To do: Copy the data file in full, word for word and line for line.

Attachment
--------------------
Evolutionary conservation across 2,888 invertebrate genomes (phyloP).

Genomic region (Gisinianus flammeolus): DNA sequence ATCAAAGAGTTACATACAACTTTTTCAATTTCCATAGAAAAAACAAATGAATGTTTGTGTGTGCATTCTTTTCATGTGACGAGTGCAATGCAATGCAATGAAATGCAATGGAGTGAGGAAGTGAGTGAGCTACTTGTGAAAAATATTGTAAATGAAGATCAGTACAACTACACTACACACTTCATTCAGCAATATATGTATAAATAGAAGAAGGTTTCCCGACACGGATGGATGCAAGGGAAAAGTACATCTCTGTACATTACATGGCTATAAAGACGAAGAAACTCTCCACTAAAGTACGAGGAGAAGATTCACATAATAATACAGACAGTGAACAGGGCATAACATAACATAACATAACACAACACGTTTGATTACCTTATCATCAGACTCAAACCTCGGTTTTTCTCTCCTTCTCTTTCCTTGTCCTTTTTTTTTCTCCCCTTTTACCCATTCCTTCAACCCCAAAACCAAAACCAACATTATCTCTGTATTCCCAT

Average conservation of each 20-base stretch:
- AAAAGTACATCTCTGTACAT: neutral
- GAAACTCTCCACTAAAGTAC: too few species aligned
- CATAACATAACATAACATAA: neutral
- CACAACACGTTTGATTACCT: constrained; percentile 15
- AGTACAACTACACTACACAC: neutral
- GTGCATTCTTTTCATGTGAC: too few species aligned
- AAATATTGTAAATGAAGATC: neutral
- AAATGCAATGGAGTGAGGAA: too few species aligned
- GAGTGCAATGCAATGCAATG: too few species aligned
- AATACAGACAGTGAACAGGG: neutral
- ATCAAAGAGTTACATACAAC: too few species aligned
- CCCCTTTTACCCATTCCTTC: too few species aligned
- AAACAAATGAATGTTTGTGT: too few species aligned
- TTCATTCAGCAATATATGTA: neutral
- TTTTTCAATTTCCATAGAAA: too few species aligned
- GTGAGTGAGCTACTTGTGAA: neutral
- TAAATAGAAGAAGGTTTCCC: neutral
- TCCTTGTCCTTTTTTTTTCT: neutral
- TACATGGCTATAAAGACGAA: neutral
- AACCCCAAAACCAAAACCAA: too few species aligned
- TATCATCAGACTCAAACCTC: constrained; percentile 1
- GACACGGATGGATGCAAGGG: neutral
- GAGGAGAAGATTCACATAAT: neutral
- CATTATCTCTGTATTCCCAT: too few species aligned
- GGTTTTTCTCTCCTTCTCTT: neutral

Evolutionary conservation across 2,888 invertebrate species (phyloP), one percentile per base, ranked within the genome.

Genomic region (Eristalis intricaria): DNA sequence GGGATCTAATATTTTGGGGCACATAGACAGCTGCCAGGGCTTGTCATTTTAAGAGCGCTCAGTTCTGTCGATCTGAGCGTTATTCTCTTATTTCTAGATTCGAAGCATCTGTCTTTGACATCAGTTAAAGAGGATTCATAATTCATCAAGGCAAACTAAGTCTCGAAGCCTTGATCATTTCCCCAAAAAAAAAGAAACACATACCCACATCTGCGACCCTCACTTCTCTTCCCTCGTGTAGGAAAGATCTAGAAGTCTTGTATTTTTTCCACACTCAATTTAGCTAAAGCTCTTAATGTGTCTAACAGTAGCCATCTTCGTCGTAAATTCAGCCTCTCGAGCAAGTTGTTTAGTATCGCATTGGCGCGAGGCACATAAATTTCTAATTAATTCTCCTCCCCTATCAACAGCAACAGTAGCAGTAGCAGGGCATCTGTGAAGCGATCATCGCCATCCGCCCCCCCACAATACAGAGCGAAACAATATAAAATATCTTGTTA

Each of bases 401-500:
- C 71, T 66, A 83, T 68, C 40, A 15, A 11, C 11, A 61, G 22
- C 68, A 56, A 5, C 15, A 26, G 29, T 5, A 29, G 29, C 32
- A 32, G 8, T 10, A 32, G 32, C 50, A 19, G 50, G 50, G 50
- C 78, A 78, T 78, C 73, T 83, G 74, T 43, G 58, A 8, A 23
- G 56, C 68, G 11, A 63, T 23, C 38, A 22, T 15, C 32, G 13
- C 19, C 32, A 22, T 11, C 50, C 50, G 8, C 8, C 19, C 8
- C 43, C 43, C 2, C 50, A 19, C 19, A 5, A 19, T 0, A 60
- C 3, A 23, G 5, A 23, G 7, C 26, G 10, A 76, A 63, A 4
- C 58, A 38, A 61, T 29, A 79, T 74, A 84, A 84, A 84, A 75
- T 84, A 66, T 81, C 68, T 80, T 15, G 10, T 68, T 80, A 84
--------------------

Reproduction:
Evolutionary conservation across 2,888 invertebrate genomes (phyloP).

Genomic region (Gisinianus flammeolus): DNA sequence ATCAAAGAGTTACATACAACTTTTTCAATTTCCATAGAAAAAACAAATGAATGTTTGTGTGTGCATTCTTTTCATGTGACGAGTGCAATGCAATGCAATGAAATGCAATGGAGTGAGGAAGTGAGTGAGCTACTTGTGAAAAATATTGTAAATGAAGATCAGTACAACTACACTACACACTTCATTCAGCAATATATGTATAAATAGAAGAAGGTTTCCCGACACGGATGGATGCAAGGGAAAAGTACATCTCTGTACATTACATGGCTATAAAGACGAAGAAACTCTCCACTAAAGTACGAGGAGAAGATTCACATAATAATACAGACAGTGAACAGGGCATAACATAACATAACATAACACAACACGTTTGATTACCTTATCATCAGACTCAAACCTCGGTTTTTCTCTCCTTCTCTTTCCTTGTCCTTTTTTTTTCTCCCCTTTTACCCATTCCTTCAACCCCAAAACCAAAACCAACATTATCTCTGTATTCCCAT

Average conservation of each 20-base stretch:
- AAAAGTACATCTCTGTACAT: neutral
- GAAACTCTCCACTAAAGTAC: too few species aligned
- CATAACATAACATAACATAA: neutral
- CACAACACGTTTGATTACCT: constrained; percentile 15
- AGTACAACTACACTACACAC: neutral
- GTGCATTCTTTTCATGTGAC: too few species aligned
- AAATATTGTAAATGAAGATC: neutral
- AAATGCAATGGAGTGAGGAA: too few species aligned
- GAGTGCAATGCAATGCAATG: too few species aligned
- AATACAGACAGTGAACAGGG: neutral
- ATCAAAGAGTTACATACAAC: too few species aligned
- CCCCTTTTACCCATTCCTTC: too few species aligned
- AAACAAATGAATGTTTGTGT: too few species aligned
- TTCATTCAGCAATATATGTA: neutral
- TTTTTCAATTTCCATAGAAA: too few species aligned
- GTGAGTGAGCTACTTGTGAA: neutral
- TAAATAGAAGAAGGTTTCCC: neutral
- TCCTTGTCCTTTTTTTTTCT: neutral
- TACATGGCTATAAAGACGAA: neutral
- AACCCCAAAACCAAAACCAA: too few species aligned
- TATCATCAGACTCAAACCTC: constrained; percentile 1
- GACACGGATGGATGCAAGGG: neutral
- GAGGAGAAGATTCACATAAT: neutral
- CATTATCTCTGTATTCCCAT: too few species aligned
- GGTTTTTCTCTCCTTCTCTT: neutral

Evolutionary conservation across 2,888 invertebrate species (phyloP), one percentile per base, ranked within the genome.

Genomic region (Eristalis intricaria): DNA sequence GGGATCTAATATTTTGGGGCACATAGACAGCTGCCAGGGCTTGTCATTTTAAGAGCGCTCAGTTCTGTCGATCTGAGCGTTATTCTCTTATTTCTAGATTCGAAGCATCTGTCTTTGACATCAGTTAAAGAGGATTCATAATTCATCAAGGCAAACTAAGTCTCGAAGCCTTGATCATTTCCCCAAAAAAAAAGAAACACATACCCACATCTGCGACCCTCACTTCTCTTCCCTCGTGTAGGAAAGATCTAGAAGTCTTGTATTTTTTCCACACTCAATTTAGCTAAAGCTCTTAATGTGTCTAACAGTAGCCATCTTCGTCGTAAATTCAGCCTCTCGAGCAAGTTGTTTAGTATCGCATTGGCGCGAGGCACATAAATTTCTAATTAATTCTCCTCCCCTATCAACAGCAACAGTAGCAGTAGCAGGGCATCTGTGAAGCGATCATCGCCATCCGCCCCCCCACAATACAGAGCGAAACAATATAAAATATCTTGTTA

Each of bases 401-500:
- C 71, T 66, A 83, T 68, C 40, A 15, A 11, C 11, A 61, G 22
- C 68, A 56, A 5, C 15, A 26, G 29, T 5, A 29, G 29, C 32
- A 32, G 8, T 10, A 32, G 32, C 50, A 19, G 50, G 50, G 50
- C 78, A 78, T 78, C 73, T 83, G 74, T 43, G 58, A 8, A 23
- G 56, C 68, G 11, A 63, T 23, C 38, A 22, T 15, C 32, G 13
- C 19, C 32, A 22, T 11, C 50, C 50, G 8, C 8, C 19, C 8
- C 43, C 43, C 2, C 50, A 19, C 19, A 5, A 19, T 0, A 60
- C 3, A 23, G 5, A 23, G 7, C 26, G 10, A 76, A 63, A 4
- C 58, A 38, A 61, T 29, A 79, T 74, A 84, A 84, A 84, A 75
- T 84, A 66, T 81, C 68, T 80, T 15, G 10, T 68, T 80, A 84